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I have a hard time reading most fantasy novels because they usually tend to be knockoffs of Lord of the Rings. You know, the hero has to undertake a journey with an elf or some other creatures. There’s some magic involved and a quest to fulfill. Most fantasy writers are extremely talented but even with some great prose, I can’t get past a few chapters and put the book down because they seem to be the same type of story with different characters.
Thankfully Karen Hoover’s debut fantasy novel, The Sapphire Flute, isn’t anything like that. Yes, it has a lot of the elements that you’ll find in other high fantasy books (magic, creatures that aren’t what they appear), but the story’s refreshingly original and protagonists, Ember and Kayla, as well as the antagonist, C'Tan, are all female.
Ember, Kayla, and C’Tan are what keep the novel moving. Hoover does a good job making Ember and Kayla feel real and people you want to root for even though, like all great characters, they’re flawed and make mistakes. That alone made it me wanting to keep reading the book. Like all good, evil characters, C’Tan is fascinating and I wanted to see more of her. But since The Sapphire Flute is the first of seven books, I’m sure we’ll see more of her before too long.
Hoover also does a good job jumping between their three storylines though at times I felt I was just settling into, say, Ember’s story only to jump over to Kayla. It wasn’t a bad thing but there were times I wished I could get another Ember chapter in before making the transition to Kayla. I also enjoyed Hoover’s writing style—it’s detailed without being overbearing. Some people may not like that but it’s perfect for the YA crowd which The Sapphire Flute is targeted.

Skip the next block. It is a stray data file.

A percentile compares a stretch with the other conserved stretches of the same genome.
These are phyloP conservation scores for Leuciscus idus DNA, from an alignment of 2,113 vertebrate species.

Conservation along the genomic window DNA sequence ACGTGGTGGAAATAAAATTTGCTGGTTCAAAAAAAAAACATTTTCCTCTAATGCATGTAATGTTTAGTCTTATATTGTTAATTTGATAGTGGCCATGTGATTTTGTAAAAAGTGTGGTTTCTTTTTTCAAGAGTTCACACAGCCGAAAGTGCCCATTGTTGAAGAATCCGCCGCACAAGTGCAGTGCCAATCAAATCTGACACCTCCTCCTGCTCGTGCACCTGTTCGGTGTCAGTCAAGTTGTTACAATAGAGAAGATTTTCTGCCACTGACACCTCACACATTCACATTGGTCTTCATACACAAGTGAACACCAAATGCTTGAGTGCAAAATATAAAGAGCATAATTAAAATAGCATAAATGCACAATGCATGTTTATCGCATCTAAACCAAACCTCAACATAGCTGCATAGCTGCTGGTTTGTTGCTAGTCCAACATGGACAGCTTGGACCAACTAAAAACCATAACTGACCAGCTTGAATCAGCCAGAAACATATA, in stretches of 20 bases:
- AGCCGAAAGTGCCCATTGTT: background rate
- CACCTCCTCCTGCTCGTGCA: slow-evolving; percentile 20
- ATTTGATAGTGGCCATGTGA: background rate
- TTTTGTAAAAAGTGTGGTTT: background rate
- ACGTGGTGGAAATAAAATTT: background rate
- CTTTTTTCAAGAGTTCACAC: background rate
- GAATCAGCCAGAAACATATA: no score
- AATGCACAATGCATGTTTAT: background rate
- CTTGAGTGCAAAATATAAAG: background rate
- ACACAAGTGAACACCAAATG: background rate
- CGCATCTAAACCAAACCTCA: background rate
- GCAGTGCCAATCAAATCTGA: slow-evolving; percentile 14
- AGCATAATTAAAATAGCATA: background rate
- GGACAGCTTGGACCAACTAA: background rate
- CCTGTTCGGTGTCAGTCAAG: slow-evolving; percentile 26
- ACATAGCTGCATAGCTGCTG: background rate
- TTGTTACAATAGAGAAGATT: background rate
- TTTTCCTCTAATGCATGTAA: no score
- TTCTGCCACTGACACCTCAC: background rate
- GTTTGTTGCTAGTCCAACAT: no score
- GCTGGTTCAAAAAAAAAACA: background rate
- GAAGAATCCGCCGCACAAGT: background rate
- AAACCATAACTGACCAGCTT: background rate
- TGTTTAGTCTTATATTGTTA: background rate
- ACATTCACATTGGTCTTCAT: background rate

My only complaint with the novel is Ember and Kayla’s paths never cross—even though the reader knows it’s going to happen at some point. Yes, I knew that this is the first book in a seven book series and that Hoover is laying the foundation of a world that still has a lot to be explored but I was kind of hoping that they would meet in this book.
But that’s a minor complaint. Hoover is a very talented and imaginative writer and wrote a fantasy book that I actually enjoyed reading. That’s a big compliment considering I can’t get past chapter three or four of fantasy novels written by more famous writers. Good job, Karen. I can’t wait to read book two.
The target audience for The Sapphire Flute is teenage females but fans of fantasy and those who enjoy stories with strong (but human) female protagonists should enjoy reading it. (For the record, Marathon Girl enjoyed it and she’s generally not a big fantasy fan.) I wish my daughter was old enough to read this book because I’d be interested to see how the target audience responds. Alas, I’ll have to wait another 10 years for that to happen. Until then, you can read more about the book here and see for yourself if The Sapphire Flute is something you or your teenage daughter would enjoy.
4 starts (out of 5) for The Sapphire Flute